While the number of international buyers in residential property in South Africa remains relatively low, at somewhere in the region of 3% nationally, investors from elsewhere on the continent – including returning expats – retain their appetite for the acquisition of South African real estate for a variety of reasons.
These include countries such as Zimbabwe, Zambia, Namibia, Nigeria, Botswana, Kenya, Angola, Mozambique, Angola, DRC, Ghana and Gabon, among others. The price range mostly in demand is from around R800 000 to about R5 million, with some enquiries and transactions up to R10 million and beyond.
Many are business executives, including entrepreneurs, either travelling regularly to South Africa on business or establishing bases from which to expand their operations, not only in South Africa but also in other African countries. As they may spend considerable time in the country it makes economic sense to purchase a home here, a trend which is particularly evident in Gauteng in areas such as Fourways, Sandton, Sandhurst, Hyde Park and Houghton.
Others with children attending schools and universities here look to buy a home where they can reside when visiting during vacation periods or purchase a well-positioned apartment as student accommodation for their adult children, coupling as a sound investment. Some investors look to own a getaway holiday home in a highly desirable location, such as Cape Town’s Atlantic Seaboard, Southern Suburbs and the Blouberg area; the Cape’s Boland and Overberg regions, namely Stellenbosch and Somerset West or Hermanus, Kleinmond and Onrus; or the scenic Garden Route, for use by their immediate family for short or extended time frames during the year.
With sound long-term investment an important factor, as well as convenience and centrality of location, brand-new, secure residential developments and gated lifestyle estates in areas such as Johannesburg – notably Dainfern Estate in Fourways and nearby Blair Atholl, or suburbs such as Illovo, Inanda and Kelvin which are in convenient proximity to the Sandton CBD and business hub and OR Tambo International Airport – and Pretoria, fit the bill.
We see a large number of buyers from Africa investing in our new developments. As they tend to spend a number of days a month here to conduct their business, they look mainly at furnished apartments that are available for the short-term rental market. This gives them the opportunity to stay in the apartment for a few days a month and then put the apartment back in the rental pool.
A recently launched new development, the Regency in Menlyn Maine, is a very good example, being a sectional title apartment building with the added benefit of a concierge desk, pool deck and state of the art restaurant, giving it the advantages, look and feel of a hotel. This development is well situated, with shopping and entertainment and a casino at hand, as well as a shuttle service to the nearest Gautrain station. Generally we find these buyers acquire properties in the price range of between R1 million and R3 million. Over and above this investment, they also contribute directly to the local economy as they grow their businesses in the country.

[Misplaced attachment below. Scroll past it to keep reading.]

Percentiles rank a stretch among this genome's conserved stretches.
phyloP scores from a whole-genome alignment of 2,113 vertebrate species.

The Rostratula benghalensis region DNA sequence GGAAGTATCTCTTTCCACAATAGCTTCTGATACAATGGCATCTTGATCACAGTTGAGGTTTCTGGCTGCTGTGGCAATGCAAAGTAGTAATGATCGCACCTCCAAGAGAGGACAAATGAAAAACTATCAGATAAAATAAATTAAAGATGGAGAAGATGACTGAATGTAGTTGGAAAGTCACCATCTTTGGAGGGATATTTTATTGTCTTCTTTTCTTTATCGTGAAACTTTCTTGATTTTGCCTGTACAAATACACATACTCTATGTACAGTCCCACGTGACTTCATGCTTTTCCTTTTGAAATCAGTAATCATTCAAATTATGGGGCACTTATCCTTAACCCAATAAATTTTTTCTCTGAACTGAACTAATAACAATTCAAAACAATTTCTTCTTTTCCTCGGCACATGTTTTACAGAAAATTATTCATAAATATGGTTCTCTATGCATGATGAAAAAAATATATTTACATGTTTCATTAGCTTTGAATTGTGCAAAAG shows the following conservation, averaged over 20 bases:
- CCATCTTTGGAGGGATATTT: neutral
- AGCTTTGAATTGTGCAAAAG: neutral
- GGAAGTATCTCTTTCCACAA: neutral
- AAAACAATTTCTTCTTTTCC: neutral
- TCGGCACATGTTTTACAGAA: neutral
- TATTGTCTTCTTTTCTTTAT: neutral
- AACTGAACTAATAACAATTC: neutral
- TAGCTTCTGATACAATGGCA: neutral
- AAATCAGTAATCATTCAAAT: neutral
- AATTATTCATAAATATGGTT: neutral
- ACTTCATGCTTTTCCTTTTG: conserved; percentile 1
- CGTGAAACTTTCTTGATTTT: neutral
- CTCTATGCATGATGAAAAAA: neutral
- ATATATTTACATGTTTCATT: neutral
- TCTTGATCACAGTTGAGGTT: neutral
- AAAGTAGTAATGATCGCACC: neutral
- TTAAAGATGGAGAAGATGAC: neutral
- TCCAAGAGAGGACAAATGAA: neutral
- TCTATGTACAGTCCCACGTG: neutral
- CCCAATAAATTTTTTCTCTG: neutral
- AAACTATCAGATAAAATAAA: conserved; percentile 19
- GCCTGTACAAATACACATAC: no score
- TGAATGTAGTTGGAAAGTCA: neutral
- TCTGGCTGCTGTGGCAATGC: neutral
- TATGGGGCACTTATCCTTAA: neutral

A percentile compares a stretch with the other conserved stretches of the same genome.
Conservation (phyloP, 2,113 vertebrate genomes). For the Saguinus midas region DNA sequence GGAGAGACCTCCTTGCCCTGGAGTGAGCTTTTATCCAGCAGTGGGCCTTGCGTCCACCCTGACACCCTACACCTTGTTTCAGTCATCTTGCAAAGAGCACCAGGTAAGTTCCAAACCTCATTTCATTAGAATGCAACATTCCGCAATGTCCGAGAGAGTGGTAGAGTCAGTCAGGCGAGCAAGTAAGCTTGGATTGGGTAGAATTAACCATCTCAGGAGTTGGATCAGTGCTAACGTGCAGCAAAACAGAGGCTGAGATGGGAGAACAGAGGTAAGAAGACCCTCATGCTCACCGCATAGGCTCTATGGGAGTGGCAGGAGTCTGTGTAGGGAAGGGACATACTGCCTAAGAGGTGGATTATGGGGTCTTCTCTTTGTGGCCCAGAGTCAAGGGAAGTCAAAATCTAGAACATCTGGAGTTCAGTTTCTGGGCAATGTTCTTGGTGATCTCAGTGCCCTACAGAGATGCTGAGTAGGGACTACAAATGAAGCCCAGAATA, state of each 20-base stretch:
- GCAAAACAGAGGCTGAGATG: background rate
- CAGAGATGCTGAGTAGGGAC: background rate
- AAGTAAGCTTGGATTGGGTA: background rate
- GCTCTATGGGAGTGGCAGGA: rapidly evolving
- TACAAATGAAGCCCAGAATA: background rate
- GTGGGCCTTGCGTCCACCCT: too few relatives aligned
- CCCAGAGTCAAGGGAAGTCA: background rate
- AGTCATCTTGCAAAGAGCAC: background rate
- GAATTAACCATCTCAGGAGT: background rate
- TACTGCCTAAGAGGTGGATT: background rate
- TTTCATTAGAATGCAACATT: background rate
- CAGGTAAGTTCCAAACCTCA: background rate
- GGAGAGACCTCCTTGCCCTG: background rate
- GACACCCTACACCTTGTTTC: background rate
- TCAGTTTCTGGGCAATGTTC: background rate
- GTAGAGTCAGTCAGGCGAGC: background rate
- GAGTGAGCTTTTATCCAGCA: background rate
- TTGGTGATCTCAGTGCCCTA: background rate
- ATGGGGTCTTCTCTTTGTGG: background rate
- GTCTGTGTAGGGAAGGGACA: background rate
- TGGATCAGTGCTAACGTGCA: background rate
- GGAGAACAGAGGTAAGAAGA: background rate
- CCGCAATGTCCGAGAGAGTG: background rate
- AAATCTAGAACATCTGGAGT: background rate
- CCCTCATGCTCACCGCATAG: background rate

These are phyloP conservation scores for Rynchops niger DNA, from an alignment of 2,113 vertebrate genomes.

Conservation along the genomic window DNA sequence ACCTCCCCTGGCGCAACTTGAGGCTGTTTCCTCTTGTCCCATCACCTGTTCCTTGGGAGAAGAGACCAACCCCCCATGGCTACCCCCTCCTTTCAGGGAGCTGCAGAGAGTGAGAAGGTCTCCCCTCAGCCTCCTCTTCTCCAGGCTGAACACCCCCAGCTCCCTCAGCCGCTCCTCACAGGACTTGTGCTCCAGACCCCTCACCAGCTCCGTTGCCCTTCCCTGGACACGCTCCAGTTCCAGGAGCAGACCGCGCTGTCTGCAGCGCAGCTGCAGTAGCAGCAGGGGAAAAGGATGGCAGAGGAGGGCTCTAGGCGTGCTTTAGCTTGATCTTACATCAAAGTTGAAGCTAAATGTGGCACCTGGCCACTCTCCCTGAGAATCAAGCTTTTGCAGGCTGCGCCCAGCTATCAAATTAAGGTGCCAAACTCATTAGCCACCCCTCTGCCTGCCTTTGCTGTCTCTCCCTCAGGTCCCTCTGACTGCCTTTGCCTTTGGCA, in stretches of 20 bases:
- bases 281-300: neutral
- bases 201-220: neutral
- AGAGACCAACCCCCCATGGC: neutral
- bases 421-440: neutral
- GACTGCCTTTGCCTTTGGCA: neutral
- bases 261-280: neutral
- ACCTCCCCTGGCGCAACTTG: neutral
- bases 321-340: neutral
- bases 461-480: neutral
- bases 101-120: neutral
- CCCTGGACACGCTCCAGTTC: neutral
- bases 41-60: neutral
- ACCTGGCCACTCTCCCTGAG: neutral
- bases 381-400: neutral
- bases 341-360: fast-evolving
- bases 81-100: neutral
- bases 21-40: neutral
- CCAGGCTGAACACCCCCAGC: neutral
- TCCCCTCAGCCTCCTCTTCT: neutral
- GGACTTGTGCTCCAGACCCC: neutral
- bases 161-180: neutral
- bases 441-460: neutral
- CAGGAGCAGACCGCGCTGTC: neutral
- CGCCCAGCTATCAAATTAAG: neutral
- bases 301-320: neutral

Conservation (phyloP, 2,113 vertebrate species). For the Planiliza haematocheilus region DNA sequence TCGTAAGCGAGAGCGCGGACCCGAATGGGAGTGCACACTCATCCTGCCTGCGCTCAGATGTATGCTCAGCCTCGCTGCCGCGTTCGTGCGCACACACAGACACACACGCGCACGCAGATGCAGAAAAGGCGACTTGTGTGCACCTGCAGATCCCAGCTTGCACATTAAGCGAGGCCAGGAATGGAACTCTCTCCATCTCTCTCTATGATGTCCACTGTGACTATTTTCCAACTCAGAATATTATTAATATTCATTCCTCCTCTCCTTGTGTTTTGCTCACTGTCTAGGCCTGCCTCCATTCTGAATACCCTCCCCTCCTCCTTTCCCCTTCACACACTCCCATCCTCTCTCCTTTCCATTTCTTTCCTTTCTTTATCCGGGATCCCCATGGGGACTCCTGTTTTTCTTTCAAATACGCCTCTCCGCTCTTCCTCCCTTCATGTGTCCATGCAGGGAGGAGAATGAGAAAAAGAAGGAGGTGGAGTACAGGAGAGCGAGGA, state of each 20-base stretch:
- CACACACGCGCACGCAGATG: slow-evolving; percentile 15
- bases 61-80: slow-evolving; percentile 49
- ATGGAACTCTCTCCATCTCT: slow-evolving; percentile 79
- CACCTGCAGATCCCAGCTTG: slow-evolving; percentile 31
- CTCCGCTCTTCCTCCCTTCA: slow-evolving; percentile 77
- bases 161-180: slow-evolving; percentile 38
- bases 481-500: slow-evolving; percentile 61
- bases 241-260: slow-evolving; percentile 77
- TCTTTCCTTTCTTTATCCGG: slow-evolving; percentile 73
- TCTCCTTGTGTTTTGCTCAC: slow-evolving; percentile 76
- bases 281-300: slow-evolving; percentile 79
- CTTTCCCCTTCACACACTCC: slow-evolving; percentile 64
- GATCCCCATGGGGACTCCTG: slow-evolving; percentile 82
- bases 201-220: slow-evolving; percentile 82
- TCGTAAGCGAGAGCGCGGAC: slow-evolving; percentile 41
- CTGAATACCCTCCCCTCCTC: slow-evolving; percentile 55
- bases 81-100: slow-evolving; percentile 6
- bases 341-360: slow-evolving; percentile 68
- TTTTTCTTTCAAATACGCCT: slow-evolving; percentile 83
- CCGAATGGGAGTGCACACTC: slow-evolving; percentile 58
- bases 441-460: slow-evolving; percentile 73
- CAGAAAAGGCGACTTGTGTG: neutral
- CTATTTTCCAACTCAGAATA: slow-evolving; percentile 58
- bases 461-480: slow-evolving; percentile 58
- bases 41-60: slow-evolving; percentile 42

In Fourways, a soon-to-be launched new development, Dainfern Square Luxury Apartments, will have high appeal for local buyers as well as from the rest of the continent. At the leading edge of Johannesburg’s ongoing expansion into the ‘new North’, this is set to become one of the most desirable addresses in the city. It’s ideally located close to major transport points such as William Nicol Drive, Lanseria Airport and the Gautrain bus service, right next door to Dainfern Square shopping centre and with an array of amenities in the vicinity, including medical facilities, eateries and a Virgin Active Health Club.
Priced from R1.75 million to R3.85 million, the two-bedroom apartments offer convenient and secure, hassle-free living, ideal for investment, permanent residence or partial use when in South Africa.
Other buyers, particularly those from Zimbabwe, not only look to buy residential property in Gauteng and the Western Cape, they also seek coastal holiday and retirement homes in KwaZulu-Natal – with its temperate year-round climate, or lock-up-and-go homes in areas where their children attend private schools or university, such as Grahamstown in the Eastern Cape.
In KZN new developments such as Signature Sibaya on the North Coast have piqued the interest of buyers from Nigeria. Most are interested in secure estates near the coast. They travel in Africa and want a base here in KZN – a holiday home to double up as a base for business meetings. They look at the upper end of the market and security is paramount.
Mozambiquan buyers on the other hand are drawn to acquire property in towns such as Nelspruit, Komatipoort and Malelane, mainly as a result of cross-border trade between the two countries or due to expats from Mozambique who reside in South Africa where their children attend schools, and who commute to places of work over the border.
For Kenyans, many of whom have children in educational institutions in South Africa, most attractive locations are Cape Town and Johannesburg for investment and diversification of their real estate portfolios – Cape Town mainly for leisure and second homes, and a retirement plan, and Johannesburg for rental income generation.
Dr Andrew Golding is chief executive of the Pam Golding Property group.
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